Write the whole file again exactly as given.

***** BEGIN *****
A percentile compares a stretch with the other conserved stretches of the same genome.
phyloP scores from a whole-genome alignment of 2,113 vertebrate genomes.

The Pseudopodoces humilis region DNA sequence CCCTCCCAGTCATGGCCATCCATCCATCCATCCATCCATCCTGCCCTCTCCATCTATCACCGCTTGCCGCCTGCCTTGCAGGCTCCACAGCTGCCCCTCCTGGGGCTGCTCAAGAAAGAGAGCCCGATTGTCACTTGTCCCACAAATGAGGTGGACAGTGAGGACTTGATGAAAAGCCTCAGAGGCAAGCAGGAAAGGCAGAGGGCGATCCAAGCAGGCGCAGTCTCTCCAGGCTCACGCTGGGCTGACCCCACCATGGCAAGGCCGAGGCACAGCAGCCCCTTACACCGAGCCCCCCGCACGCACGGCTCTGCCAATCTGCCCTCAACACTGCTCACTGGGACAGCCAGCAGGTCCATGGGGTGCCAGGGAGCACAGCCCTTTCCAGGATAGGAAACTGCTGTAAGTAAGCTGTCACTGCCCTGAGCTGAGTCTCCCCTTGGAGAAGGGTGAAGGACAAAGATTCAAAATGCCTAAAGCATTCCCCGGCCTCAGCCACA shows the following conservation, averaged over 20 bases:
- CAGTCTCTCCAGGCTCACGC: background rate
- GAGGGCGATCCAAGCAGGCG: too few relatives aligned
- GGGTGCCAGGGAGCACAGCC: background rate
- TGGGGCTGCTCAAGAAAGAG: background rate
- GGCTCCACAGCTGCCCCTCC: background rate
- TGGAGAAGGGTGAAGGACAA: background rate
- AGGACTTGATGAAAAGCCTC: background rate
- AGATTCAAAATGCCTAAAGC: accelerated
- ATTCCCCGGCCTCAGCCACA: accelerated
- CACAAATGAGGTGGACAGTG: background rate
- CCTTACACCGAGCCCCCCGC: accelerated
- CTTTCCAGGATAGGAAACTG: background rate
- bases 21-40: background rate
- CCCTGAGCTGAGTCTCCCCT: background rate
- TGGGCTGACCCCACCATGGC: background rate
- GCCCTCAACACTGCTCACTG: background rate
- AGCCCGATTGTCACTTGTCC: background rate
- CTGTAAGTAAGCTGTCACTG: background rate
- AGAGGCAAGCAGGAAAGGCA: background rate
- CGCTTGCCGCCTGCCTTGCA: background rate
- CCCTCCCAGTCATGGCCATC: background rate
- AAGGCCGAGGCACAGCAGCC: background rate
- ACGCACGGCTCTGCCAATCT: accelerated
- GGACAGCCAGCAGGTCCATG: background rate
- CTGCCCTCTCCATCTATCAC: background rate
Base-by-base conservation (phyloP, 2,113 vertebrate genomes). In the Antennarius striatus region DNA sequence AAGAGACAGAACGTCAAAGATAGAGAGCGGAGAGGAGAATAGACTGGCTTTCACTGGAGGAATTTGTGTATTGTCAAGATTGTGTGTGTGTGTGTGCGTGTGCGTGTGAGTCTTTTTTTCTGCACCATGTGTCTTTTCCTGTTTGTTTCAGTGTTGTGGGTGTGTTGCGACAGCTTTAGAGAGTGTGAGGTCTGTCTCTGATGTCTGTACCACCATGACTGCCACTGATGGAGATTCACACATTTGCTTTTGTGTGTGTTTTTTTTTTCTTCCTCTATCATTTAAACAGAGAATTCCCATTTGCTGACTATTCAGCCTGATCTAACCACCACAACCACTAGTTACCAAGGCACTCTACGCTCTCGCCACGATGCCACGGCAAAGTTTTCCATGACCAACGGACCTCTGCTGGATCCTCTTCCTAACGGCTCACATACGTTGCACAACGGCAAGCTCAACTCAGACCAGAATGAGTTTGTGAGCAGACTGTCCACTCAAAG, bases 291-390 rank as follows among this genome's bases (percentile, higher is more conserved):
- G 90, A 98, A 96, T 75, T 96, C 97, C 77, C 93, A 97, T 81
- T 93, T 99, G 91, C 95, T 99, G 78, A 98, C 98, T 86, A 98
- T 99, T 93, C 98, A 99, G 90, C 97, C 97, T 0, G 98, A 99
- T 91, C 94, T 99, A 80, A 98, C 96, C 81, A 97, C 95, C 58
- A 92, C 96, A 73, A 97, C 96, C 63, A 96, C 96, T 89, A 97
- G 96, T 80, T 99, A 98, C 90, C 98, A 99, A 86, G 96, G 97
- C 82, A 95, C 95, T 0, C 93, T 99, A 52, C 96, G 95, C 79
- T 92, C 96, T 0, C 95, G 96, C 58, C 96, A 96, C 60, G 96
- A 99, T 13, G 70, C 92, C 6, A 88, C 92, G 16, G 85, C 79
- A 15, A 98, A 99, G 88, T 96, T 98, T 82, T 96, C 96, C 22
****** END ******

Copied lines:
A percentile compares a stretch with the other conserved stretches of the same genome.
phyloP scores from a whole-genome alignment of 2,113 vertebrate genomes.

The Pseudopodoces humilis region DNA sequence CCCTCCCAGTCATGGCCATCCATCCATCCATCCATCCATCCTGCCCTCTCCATCTATCACCGCTTGCCGCCTGCCTTGCAGGCTCCACAGCTGCCCCTCCTGGGGCTGCTCAAGAAAGAGAGCCCGATTGTCACTTGTCCCACAAATGAGGTGGACAGTGAGGACTTGATGAAAAGCCTCAGAGGCAAGCAGGAAAGGCAGAGGGCGATCCAAGCAGGCGCAGTCTCTCCAGGCTCACGCTGGGCTGACCCCACCATGGCAAGGCCGAGGCACAGCAGCCCCTTACACCGAGCCCCCCGCACGCACGGCTCTGCCAATCTGCCCTCAACACTGCTCACTGGGACAGCCAGCAGGTCCATGGGGTGCCAGGGAGCACAGCCCTTTCCAGGATAGGAAACTGCTGTAAGTAAGCTGTCACTGCCCTGAGCTGAGTCTCCCCTTGGAGAAGGGTGAAGGACAAAGATTCAAAATGCCTAAAGCATTCCCCGGCCTCAGCCACA shows the following conservation, averaged over 20 bases:
- CAGTCTCTCCAGGCTCACGC: background rate
- GAGGGCGATCCAAGCAGGCG: too few relatives aligned
- GGGTGCCAGGGAGCACAGCC: background rate
- TGGGGCTGCTCAAGAAAGAG: background rate
- GGCTCCACAGCTGCCCCTCC: background rate
- TGGAGAAGGGTGAAGGACAA: background rate
- AGGACTTGATGAAAAGCCTC: background rate
- AGATTCAAAATGCCTAAAGC: accelerated
- ATTCCCCGGCCTCAGCCACA: accelerated
- CACAAATGAGGTGGACAGTG: background rate
- CCTTACACCGAGCCCCCCGC: accelerated
- CTTTCCAGGATAGGAAACTG: background rate
- bases 21-40: background rate
- CCCTGAGCTGAGTCTCCCCT: background rate
- TGGGCTGACCCCACCATGGC: background rate
- GCCCTCAACACTGCTCACTG: background rate
- AGCCCGATTGTCACTTGTCC: background rate
- CTGTAAGTAAGCTGTCACTG: background rate
- AGAGGCAAGCAGGAAAGGCA: background rate
- CGCTTGCCGCCTGCCTTGCA: background rate
- CCCTCCCAGTCATGGCCATC: background rate
- AAGGCCGAGGCACAGCAGCC: background rate
- ACGCACGGCTCTGCCAATCT: accelerated
- GGACAGCCAGCAGGTCCATG: background rate
- CTGCCCTCTCCATCTATCAC: background rate
Base-by-base conservation (phyloP, 2,113 vertebrate genomes). In the Antennarius striatus region DNA sequence AAGAGACAGAACGTCAAAGATAGAGAGCGGAGAGGAGAATAGACTGGCTTTCACTGGAGGAATTTGTGTATTGTCAAGATTGTGTGTGTGTGTGTGCGTGTGCGTGTGAGTCTTTTTTTCTGCACCATGTGTCTTTTCCTGTTTGTTTCAGTGTTGTGGGTGTGTTGCGACAGCTTTAGAGAGTGTGAGGTCTGTCTCTGATGTCTGTACCACCATGACTGCCACTGATGGAGATTCACACATTTGCTTTTGTGTGTGTTTTTTTTTTCTTCCTCTATCATTTAAACAGAGAATTCCCATTTGCTGACTATTCAGCCTGATCTAACCACCACAACCACTAGTTACCAAGGCACTCTACGCTCTCGCCACGATGCCACGGCAAAGTTTTCCATGACCAACGGACCTCTGCTGGATCCTCTTCCTAACGGCTCACATACGTTGCACAACGGCAAGCTCAACTCAGACCAGAATGAGTTTGTGAGCAGACTGTCCACTCAAAG, bases 291-390 rank as follows among this genome's bases (percentile, higher is more conserved):
- G 90, A 98, A 96, T 75, T 96, C 97, C 77, C 93, A 97, T 81
- T 93, T 99, G 91, C 95, T 99, G 78, A 98, C 98, T 86, A 98
- T 99, T 93, C 98, A 99, G 90, C 97, C 97, T 0, G 98, A 99
- T 91, C 94, T 99, A 80, A 98, C 96, C 81, A 97, C 95, C 58
- A 92, C 96, A 73, A 97, C 96, C 63, A 96, C 96, T 89, A 97
- G 96, T 80, T 99, A 98, C 90, C 98, A 99, A 86, G 96, G 97
- C 82, A 95, C 95, T 0, C 93, T 99, A 52, C 96, G 95, C 79
- T 92, C 96, T 0, C 95, G 96, C 58, C 96, A 96, C 60, G 96
- A 99, T 13, G 70, C 92, C 6, A 88, C 92, G 16, G 85, C 79
- A 15, A 98, A 99, G 88, T 96, T 98, T 82, T 96, C 96, C 22